What does a project manager even do?
by Margaret Rogers, Lead Project Manager
Margaret oversees the micro and macro management of all work. A liaison between clients and the Cobble Hill team, she is our point of contact, supervising each project both internally and externally.
I will be the first to admit, before I came into my current role as project manager (PM) at Cobble Hill, I also had fleeting thoughts of “What does a project manager even do?” The title is vague, and beyond the obvious “oh, they manage the project–duh,” it does not provide insight into the either the daily or long-term responsibilities of the position.
A project manager plays a vital role in the design and development process of all Cobble Hill’s creative and strategic projects. Without a project manager, there would be no one to oversee the overall workflow, communication, and operations of the project at hand. Let me break it down for you a little further.
Serve as the main point of contact for the client
From kickoff to launch, the project manager serves as the main point of contact for the client. Any and all day to day correspondence is directed to the project manager, who always responds in a timely fashion. Think of them as your #bestie for the duration of the project. You will work side by side to achieve the exact aesthetic and functionality you have in mind, ultimately launching the website, print collateral, or brand that is everything you imagined — and more!
Relay communication between the client and internal strategy, design, and development teams
After sharing your ideas, thoughts, and feedback with the project manager, they distill it into an organized fashion and pass it along to the relevant team members. This involves digesting the information, organizing it so that the design and development teams can quickly grasp the directives, providing any supporting assets or information required to get the job done, answering any questions, and setting a realistic deadline for completion. Depending on the item, this communication may be done solely via Basecamp and/or over Slack, or it may require either a one-on-one or group meeting. Oh, and it always involves a paper trail for future reference!
Provide strategic insight into the overall direction of the project
Since the project manager works very closely and directly with the client from day one, they have an intimate understanding of the client’s brand, thought process, aesthetic, and communicative nature. The PM works hard to fully understand the ins-and-outs of the business, organization, product, or event, going beyond a skim-the-surface grasp of the specific deliverable. Ultimately, this means that the PM is able to relay critical foresight and strategic direction on the project, suggesting additional needs or perspectives that should be considered to successfully achieve the end goal. A good project manager should be able to anticipate a client’s thoughts and feedback before sharing or presenting any deliverables to them. Because of this, the PM works closely with the creative teams on design and/or functionality deliverables before passing anything off for client review.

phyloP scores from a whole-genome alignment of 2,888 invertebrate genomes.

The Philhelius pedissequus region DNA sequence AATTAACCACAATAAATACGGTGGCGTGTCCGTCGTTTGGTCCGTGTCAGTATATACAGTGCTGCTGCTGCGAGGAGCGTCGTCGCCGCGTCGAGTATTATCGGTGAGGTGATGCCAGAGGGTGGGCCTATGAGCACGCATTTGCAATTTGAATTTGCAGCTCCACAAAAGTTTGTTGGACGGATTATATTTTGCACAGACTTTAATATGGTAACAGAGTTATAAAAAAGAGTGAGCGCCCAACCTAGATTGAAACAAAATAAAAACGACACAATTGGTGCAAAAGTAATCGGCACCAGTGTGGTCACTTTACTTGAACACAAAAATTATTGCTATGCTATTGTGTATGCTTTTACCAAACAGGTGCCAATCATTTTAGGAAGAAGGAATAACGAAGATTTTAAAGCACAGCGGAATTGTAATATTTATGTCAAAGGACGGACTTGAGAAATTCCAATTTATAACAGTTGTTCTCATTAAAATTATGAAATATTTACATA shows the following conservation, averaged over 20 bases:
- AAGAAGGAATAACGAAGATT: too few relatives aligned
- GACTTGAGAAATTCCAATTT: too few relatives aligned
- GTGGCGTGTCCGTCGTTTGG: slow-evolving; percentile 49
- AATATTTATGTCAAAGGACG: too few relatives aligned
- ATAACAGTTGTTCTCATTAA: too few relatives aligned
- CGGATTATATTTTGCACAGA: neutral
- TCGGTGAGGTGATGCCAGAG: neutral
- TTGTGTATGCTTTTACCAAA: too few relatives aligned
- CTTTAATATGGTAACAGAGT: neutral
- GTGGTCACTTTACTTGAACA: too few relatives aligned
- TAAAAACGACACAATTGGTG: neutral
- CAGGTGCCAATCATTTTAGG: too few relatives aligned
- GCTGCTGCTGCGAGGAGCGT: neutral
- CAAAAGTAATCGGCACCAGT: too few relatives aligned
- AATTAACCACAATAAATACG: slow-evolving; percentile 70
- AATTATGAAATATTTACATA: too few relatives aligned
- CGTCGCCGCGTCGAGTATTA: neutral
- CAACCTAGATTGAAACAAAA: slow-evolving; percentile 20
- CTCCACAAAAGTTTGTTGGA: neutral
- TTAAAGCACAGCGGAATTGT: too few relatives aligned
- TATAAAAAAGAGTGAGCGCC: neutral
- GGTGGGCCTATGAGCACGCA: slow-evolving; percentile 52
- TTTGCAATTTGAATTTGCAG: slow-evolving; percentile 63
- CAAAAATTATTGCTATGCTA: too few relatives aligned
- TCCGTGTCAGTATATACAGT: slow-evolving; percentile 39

Manage resource allocation
Another important operational aspect of the project manager’s role is human resource allocation. Especially in a small creative agency such as Cobble Hill, projects must be reviewed from a macro perspective nearly every day to ensure that all hands are on deck when the time comes. As items moves through the creative process, it entails a review of the agency’s workflow and human resource availability. If one project is held up, it could potentially affect the outcome of another project, and therefore it is important that PMs know what is going on at all times. This means the project manager must communicate effectively and frequently with design and development team members about expectations. If it is anticipated that something may not be completed within deadline, it is the duty of the responsible team member to communicate that to the project manager as soon as possible. With such knowledge, the PM can then take a holistic review of that project, and all agency projects, to prioritize as needed.
Ensure projects adhere to both timelines and budget — and communicate changes as needed
One of the less glamorous, but very important, aspects of the project manager’s role is tracking a project’s budget and timeline. Timelines are a two-way street, and it requires that both the client and the agency adhere to agreed upon deliverable and review deadlines. If the project goes over budget or is anticipated to require additional time, it is the responsibility of the PM to quickly and clearly communicate this to the client. Furthermore, if a project begins to creep beyond the agreed upon scope of work (aka “scope creep”), it is the project manager’s responsibility to flag this and bring it to the attention of both the agency and the client. Transparency is a vital part of any business matter, especially when it comes to client relationships.
In a nutshell, that is an overview of a project manager’s role. However, in a small team setting like Cobble Hill, everyone provides a helping hand into other areas of the business as needed. Hopefully this breakdown helps you to gain a quick and dirty grasp of what a project manager actually does within an agency setting. We are currently hiring a Project Manager, see more about applying here.